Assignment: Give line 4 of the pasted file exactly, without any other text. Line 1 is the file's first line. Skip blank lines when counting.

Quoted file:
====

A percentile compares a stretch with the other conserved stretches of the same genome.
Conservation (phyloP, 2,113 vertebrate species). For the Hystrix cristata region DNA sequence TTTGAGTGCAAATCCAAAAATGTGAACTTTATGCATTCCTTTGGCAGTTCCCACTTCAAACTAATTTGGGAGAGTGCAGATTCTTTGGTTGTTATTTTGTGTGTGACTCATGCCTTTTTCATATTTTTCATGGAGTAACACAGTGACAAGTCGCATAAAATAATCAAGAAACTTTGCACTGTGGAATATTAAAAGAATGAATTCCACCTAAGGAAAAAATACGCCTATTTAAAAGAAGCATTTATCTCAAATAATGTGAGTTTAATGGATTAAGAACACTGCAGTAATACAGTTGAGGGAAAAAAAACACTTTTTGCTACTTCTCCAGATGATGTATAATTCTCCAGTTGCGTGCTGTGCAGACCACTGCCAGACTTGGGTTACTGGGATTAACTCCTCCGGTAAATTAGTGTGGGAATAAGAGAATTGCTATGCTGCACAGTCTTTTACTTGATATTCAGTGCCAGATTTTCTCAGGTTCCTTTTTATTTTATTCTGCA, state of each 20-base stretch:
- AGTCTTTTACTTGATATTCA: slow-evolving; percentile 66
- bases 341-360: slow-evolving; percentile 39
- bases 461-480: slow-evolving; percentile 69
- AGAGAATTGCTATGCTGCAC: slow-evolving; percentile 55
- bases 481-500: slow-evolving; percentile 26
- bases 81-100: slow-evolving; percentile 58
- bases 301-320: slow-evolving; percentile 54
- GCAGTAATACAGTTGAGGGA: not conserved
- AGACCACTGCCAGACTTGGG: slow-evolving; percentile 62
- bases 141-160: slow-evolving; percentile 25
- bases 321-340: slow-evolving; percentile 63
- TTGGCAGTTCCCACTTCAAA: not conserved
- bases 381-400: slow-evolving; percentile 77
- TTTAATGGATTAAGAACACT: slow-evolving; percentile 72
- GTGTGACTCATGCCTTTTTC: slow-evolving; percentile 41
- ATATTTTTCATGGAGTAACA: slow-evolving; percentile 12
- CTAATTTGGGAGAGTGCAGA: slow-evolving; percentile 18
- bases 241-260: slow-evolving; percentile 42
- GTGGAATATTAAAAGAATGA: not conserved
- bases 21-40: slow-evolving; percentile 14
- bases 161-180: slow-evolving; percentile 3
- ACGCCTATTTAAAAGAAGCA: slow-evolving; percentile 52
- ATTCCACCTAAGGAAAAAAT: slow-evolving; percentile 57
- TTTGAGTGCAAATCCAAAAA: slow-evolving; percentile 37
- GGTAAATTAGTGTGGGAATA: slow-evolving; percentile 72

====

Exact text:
- bases 341-360: slow-evolving; percentile 39